Sumit Singhal loves modern architecture. He comes from a family of builders who have built more than 20 projects in the last ten years near Delhi in India. He has recently started writing about the architectural projects that catch his imagination.
Writers’ Cottage 2 in Oslo, Norway by JVA
September 13th, 2015 by Sumit Singhal
Article source: JVA
This small annex is located in the garden of two professionals in a residential area on the outskirts of the city.
The clients wanted a place that would give them space and quiet to focus on their writing and work. At the same time they wanted a view that could somehow remind them of their native West-Norwegian landscapes, this in spite of the site’s location only offering views towards a parking lot and a train station. Their intention was that the project would work as an alternative to a cottage in the countryside.
The project was located at the edge of a north-facing slope towards the station, with dense shrubs and weeds below and on either side. To maximize the view, the entire north facing façade consists of glass, providing ample natural light for the workspace inside. In order to not obstruct the view, the desk is made completely out of glass. All of this makes the space seem lifted above the surrounding landscape.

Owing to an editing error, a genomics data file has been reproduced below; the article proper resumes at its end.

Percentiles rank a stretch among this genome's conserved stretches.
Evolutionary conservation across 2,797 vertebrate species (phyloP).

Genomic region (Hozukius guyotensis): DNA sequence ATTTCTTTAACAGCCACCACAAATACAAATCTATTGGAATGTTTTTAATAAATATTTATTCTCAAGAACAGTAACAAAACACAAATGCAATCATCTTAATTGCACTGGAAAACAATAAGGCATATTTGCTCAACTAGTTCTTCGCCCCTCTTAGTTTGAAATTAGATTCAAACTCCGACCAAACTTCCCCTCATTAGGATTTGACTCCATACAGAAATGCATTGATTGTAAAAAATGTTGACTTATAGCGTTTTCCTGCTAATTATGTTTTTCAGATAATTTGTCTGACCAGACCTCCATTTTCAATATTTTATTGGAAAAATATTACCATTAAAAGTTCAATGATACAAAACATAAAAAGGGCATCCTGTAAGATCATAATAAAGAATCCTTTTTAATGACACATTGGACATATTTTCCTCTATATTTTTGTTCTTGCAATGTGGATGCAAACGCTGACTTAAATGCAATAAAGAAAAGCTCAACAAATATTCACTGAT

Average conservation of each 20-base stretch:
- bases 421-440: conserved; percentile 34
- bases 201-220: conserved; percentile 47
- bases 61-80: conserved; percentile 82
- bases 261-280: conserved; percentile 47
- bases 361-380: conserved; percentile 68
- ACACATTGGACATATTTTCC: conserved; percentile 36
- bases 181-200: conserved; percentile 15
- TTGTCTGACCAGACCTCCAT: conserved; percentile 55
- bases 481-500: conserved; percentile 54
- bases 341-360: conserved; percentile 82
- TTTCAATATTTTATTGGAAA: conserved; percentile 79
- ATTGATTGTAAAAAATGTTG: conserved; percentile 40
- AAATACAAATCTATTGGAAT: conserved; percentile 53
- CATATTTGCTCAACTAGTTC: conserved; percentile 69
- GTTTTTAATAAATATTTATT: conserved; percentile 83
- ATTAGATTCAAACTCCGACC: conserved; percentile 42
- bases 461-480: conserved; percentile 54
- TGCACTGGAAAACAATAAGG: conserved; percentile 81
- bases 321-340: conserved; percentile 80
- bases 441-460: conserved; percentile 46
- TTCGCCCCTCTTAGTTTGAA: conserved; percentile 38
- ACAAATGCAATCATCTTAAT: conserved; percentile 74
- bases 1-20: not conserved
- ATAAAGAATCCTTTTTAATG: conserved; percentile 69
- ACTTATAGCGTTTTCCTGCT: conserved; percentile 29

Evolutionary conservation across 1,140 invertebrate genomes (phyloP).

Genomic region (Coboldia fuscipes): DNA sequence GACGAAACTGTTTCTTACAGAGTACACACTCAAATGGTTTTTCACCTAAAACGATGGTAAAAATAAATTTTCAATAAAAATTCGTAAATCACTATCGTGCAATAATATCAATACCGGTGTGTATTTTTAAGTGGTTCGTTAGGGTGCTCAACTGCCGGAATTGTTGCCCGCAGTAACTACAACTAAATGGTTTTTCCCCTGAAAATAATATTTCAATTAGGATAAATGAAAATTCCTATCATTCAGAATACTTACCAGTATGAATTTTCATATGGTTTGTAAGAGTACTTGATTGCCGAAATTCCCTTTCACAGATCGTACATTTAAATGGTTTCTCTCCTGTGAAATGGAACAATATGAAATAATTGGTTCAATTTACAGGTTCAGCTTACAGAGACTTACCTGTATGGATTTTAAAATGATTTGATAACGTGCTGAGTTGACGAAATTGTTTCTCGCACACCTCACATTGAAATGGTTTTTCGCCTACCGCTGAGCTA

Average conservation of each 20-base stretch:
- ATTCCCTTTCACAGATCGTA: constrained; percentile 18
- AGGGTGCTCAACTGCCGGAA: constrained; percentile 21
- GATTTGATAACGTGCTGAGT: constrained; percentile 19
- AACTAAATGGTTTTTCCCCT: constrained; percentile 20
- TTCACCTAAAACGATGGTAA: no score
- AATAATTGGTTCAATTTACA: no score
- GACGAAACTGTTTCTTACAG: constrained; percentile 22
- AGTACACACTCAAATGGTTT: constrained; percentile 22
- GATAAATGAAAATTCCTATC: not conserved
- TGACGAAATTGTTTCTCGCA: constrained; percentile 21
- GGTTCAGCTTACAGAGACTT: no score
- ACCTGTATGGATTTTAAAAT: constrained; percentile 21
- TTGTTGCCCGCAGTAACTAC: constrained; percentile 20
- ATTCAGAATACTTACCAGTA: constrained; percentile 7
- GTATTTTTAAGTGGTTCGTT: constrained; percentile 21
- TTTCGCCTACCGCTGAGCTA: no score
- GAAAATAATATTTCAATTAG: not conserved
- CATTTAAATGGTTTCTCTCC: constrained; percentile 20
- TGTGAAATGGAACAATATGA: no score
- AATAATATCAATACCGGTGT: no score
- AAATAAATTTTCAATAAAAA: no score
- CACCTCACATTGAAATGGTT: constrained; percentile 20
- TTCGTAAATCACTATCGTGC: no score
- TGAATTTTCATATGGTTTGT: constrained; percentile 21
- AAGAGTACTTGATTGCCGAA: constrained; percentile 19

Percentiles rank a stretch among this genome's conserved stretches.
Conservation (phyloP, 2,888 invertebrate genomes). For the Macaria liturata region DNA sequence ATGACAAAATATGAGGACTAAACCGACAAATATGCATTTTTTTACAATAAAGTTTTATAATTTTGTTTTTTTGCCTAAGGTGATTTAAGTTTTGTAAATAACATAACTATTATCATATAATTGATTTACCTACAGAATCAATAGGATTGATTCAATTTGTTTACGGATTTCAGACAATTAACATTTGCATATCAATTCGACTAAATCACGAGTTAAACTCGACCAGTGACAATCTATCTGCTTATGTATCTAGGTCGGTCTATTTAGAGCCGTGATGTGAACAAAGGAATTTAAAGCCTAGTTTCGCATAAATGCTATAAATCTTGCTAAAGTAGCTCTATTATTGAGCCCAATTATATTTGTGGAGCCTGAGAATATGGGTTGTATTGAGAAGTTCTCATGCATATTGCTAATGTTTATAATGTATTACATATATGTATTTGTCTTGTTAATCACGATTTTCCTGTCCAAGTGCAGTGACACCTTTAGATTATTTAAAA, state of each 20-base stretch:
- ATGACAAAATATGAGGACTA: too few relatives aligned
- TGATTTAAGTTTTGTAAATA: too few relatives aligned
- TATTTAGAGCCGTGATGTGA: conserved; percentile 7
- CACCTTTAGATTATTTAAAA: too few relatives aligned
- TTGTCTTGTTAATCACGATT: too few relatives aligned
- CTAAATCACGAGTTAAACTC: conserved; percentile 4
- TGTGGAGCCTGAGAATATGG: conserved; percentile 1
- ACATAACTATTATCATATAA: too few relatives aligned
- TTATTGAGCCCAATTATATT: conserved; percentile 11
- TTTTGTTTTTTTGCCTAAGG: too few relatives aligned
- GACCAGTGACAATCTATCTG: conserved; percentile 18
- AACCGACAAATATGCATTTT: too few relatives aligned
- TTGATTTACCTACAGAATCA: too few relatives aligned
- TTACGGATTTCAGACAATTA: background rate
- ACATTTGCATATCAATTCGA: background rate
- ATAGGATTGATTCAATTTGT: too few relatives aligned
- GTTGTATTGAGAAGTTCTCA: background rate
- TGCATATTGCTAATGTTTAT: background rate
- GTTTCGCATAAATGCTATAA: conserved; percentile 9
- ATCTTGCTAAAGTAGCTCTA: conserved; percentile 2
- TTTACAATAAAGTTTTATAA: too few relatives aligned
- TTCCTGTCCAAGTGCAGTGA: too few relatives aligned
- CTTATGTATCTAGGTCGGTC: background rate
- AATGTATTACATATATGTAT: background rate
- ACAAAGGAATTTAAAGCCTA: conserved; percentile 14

The project rises in height towards the south, in order to reach above the neighbor’s hedge and allow direct sunlight to flow in to the interior. The plan is also made narrower towards the south, to avoid too much sunlight that could disturb the workplace, as well as providing privacy from the garden and the surrounding houses. The overall shape of the building is a result of the transition from the more horizontal north elevation to the vertical south elevation.
Further requests from the clients included a space for relaxation and a reading chair. The space for relaxation is located on a mezzanine, reached by a stair cum bookshelf. The mezzanine is covered with a mattress lined with long haired sheepskins. The reading chair is also lined with sheepskin, and was made as a small nook in the main interior space. The reading chair also has its own little window to allow for a view of the garden as well providing natural light for reading. Both the mezzanine and chair appear as distinct volumes, protruding from the main shape of the building.
The interior is kept deliberately in dark, natural colors and materials to contrast the large glass surfaces. The walls are painted with a single coat of dark brown stain to allow the structure of the wood shine through, and the floor is carpeted with a sisal carpet. The outside is painted black with a high-gloss paint that maintains a reflective quality over time, normally used on wooden boats.